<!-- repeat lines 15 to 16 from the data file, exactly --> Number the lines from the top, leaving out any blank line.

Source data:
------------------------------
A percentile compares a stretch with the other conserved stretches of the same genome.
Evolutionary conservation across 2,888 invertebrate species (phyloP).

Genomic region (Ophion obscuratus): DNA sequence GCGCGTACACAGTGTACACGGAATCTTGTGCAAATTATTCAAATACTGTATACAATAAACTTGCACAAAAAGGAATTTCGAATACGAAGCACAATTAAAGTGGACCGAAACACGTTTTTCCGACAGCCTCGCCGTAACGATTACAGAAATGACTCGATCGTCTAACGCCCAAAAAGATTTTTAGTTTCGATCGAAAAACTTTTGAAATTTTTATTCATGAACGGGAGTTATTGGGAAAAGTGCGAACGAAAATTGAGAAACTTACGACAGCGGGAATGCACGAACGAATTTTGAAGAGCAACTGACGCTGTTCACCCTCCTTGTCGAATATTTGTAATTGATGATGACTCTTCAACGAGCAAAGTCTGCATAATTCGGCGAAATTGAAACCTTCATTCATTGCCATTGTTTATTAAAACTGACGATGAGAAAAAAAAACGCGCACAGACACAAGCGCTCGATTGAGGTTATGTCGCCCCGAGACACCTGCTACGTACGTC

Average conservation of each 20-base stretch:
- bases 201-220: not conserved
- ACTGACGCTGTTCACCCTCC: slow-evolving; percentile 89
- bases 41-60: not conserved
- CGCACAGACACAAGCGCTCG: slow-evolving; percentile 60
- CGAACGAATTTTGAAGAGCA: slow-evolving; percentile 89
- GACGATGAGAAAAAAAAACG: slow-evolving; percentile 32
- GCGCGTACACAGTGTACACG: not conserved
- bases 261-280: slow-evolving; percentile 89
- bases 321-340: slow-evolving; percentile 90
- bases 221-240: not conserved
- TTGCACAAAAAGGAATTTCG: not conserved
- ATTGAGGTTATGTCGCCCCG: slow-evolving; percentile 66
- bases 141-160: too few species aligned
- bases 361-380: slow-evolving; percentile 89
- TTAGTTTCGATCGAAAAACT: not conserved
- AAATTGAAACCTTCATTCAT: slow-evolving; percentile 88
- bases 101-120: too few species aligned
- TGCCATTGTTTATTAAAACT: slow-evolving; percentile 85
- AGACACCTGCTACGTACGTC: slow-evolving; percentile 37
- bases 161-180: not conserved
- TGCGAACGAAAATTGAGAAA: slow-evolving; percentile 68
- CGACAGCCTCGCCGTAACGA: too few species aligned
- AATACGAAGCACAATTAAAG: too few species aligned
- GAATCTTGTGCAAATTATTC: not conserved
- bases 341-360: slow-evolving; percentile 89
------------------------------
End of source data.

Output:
- TTGCACAAAAAGGAATTTCG: not conserved
- ATTGAGGTTATGTCGCCCCG: slow-evolving; percentile 66